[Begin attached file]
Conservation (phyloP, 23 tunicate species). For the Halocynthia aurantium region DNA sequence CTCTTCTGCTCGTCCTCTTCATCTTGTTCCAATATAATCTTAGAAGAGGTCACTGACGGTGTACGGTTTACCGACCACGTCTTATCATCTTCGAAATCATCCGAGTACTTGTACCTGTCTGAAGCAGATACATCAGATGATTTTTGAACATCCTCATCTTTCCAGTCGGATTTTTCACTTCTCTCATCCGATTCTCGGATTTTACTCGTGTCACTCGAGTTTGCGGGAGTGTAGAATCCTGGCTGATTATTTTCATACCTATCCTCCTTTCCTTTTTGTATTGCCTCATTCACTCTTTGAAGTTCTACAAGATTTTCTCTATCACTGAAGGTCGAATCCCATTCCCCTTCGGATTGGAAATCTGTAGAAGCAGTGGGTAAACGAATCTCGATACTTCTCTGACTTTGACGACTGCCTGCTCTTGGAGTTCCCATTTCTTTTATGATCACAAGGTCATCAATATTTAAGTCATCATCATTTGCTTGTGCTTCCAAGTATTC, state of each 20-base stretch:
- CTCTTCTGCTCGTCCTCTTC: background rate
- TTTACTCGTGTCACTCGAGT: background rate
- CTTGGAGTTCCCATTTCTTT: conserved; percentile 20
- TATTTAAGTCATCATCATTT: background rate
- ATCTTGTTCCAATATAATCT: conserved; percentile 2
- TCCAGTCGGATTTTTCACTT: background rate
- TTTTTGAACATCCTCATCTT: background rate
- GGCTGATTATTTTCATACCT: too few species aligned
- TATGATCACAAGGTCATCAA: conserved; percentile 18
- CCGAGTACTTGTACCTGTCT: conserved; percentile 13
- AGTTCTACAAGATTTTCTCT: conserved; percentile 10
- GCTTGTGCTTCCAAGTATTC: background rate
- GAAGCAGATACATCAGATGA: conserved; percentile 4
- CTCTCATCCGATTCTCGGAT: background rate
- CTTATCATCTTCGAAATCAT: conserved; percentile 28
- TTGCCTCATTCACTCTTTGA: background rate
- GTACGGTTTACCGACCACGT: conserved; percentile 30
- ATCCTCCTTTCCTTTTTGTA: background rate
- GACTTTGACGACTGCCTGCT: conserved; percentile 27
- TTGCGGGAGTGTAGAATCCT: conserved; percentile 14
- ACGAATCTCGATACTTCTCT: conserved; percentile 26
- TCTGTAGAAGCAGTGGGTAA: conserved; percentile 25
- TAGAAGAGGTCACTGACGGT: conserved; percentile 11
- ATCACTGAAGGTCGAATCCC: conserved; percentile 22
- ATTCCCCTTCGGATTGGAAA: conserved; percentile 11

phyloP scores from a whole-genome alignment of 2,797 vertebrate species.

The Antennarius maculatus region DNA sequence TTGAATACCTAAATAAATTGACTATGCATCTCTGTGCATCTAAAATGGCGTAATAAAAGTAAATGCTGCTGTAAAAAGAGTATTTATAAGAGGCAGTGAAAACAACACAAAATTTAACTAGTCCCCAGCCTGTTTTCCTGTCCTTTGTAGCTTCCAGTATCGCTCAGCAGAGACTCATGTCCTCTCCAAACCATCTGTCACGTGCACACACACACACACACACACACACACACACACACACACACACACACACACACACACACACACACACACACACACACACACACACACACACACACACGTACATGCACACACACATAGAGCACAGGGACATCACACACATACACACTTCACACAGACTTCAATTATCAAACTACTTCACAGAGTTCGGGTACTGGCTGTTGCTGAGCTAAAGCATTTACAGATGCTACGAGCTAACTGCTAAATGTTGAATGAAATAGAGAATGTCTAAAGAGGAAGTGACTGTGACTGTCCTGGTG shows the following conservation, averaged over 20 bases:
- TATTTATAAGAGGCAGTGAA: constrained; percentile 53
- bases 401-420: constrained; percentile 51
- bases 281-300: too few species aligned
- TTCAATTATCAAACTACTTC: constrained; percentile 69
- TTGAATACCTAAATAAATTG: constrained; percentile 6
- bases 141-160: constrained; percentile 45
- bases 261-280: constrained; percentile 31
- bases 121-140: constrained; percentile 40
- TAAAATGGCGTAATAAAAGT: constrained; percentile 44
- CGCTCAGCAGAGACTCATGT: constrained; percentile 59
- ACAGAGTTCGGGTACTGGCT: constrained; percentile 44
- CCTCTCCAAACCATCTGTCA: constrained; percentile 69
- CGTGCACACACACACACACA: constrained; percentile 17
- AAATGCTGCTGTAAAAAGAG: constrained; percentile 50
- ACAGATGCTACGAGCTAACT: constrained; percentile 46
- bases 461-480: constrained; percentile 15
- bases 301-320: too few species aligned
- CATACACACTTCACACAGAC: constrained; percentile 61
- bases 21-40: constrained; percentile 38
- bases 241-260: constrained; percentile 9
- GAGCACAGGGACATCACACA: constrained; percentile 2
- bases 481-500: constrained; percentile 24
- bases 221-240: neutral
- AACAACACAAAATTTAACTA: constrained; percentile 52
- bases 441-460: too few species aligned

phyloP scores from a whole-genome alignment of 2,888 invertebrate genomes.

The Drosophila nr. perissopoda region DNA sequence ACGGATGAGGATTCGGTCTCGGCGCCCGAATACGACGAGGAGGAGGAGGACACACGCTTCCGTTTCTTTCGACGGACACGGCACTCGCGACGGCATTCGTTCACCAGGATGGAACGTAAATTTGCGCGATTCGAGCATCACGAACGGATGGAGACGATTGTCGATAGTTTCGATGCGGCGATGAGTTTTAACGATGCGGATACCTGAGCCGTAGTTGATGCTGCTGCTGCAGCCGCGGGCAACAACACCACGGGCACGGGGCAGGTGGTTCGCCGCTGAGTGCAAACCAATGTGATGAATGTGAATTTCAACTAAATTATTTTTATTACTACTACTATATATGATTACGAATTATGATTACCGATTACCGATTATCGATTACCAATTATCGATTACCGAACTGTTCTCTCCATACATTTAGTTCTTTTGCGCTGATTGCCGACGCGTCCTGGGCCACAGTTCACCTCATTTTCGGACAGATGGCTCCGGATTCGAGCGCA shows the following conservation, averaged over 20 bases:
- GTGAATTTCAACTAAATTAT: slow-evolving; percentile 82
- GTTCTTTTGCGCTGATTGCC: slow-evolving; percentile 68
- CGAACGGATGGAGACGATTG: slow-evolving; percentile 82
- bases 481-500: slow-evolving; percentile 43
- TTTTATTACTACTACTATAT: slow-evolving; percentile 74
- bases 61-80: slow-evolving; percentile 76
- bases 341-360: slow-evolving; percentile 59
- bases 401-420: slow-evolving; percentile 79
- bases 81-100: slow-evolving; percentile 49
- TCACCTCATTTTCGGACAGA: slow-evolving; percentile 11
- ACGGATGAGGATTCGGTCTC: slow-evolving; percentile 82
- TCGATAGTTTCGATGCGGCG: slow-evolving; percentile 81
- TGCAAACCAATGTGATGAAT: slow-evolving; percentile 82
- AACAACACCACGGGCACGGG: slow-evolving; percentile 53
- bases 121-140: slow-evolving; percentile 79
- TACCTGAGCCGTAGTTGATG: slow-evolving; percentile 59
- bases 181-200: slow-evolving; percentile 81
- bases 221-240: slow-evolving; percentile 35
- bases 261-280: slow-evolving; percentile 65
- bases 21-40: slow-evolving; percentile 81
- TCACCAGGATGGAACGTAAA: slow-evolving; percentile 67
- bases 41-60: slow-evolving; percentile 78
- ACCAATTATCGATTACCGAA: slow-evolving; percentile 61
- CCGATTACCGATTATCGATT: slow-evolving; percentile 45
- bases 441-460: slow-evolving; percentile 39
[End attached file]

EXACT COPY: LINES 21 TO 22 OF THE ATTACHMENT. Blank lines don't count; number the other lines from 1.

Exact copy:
- TTGCGGGAGTGTAGAATCCT: conserved; percentile 14
- ACGAATCTCGATACTTCTCT: conserved; percentile 26